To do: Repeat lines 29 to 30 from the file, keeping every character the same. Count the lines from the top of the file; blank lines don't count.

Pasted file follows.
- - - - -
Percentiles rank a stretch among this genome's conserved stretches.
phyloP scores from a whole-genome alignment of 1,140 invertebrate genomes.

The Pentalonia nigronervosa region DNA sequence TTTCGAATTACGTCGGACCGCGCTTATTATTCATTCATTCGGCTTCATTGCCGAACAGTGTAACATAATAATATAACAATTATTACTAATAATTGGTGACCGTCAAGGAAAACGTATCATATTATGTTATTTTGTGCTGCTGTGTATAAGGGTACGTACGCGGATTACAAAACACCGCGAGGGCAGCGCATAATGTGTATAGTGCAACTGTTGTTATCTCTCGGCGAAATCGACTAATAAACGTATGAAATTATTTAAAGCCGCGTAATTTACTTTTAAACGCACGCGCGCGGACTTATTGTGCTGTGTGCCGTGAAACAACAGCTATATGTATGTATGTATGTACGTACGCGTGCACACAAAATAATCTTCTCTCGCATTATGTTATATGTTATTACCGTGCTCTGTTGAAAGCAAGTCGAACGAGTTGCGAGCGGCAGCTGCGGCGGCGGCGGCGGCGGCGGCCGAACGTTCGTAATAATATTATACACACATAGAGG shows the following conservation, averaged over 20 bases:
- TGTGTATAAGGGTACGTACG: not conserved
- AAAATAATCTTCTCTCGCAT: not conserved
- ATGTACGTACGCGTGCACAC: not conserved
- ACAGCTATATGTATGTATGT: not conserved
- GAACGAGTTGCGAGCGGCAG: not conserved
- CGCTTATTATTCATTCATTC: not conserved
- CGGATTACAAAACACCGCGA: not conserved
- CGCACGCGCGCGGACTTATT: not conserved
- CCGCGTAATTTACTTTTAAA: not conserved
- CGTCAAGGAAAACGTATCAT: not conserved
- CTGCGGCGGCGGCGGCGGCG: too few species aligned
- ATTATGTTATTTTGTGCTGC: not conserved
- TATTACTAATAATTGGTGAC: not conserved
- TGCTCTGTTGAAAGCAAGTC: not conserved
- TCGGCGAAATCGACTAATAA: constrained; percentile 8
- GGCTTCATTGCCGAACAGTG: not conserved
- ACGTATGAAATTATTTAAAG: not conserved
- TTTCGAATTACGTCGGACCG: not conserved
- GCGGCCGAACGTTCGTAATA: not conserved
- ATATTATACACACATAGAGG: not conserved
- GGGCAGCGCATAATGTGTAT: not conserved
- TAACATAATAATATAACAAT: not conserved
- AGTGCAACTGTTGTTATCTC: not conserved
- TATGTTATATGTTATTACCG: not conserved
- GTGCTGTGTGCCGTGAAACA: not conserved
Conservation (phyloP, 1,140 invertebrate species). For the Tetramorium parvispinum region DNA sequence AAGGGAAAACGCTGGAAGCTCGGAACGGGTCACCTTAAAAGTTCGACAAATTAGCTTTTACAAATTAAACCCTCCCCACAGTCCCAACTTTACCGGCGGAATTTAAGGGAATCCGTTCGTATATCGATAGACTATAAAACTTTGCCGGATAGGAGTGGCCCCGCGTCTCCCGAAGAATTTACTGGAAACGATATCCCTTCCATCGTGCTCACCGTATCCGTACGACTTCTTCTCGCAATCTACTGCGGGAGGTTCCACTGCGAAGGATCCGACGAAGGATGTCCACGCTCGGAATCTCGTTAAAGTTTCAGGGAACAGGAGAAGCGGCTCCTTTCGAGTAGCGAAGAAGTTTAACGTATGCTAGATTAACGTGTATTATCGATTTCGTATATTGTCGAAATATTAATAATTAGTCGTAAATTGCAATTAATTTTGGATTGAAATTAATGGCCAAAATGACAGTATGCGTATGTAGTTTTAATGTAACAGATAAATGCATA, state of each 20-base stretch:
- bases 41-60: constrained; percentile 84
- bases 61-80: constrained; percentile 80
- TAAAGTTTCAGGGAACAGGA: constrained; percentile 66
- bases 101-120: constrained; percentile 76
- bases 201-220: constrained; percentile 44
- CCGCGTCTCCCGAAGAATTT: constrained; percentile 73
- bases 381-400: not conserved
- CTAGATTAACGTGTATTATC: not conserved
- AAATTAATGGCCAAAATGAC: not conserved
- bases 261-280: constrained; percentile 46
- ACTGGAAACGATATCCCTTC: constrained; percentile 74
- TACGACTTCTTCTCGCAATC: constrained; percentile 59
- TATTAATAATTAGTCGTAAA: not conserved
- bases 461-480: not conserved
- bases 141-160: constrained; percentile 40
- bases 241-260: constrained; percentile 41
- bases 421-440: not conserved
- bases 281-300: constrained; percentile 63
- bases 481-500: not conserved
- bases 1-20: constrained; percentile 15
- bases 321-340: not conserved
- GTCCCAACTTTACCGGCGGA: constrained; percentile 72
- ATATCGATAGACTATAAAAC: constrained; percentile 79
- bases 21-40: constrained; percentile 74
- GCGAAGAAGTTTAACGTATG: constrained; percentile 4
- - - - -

Conservation (phyloP, 1,140 invertebrate species). For the Tetramorium parvispinum region DNA sequence AAGGGAAAACGCTGGAAGCTCGGAACGGGTCACCTTAAAAGTTCGACAAATTAGCTTTTACAAATTAAACCCTCCCCACAGTCCCAACTTTACCGGCGGAATTTAAGGGAATCCGTTCGTATATCGATAGACTATAAAACTTTGCCGGATAGGAGTGGCCCCGCGTCTCCCGAAGAATTTACTGGAAACGATATCCCTTCCATCGTGCTCACCGTATCCGTACGACTTCTTCTCGCAATCTACTGCGGGAGGTTCCACTGCGAAGGATCCGACGAAGGATGTCCACGCTCGGAATCTCGTTAAAGTTTCAGGGAACAGGAGAAGCGGCTCCTTTCGAGTAGCGAAGAAGTTTAACGTATGCTAGATTAACGTGTATTATCGATTTCGTATATTGTCGAAATATTAATAATTAGTCGTAAATTGCAATTAATTTTGGATTGAAATTAATGGCCAAAATGACAGTATGCGTATGTAGTTTTAATGTAACAGATAAATGCATA, state of each 20-base stretch:
- bases 41-60: constrained; percentile 84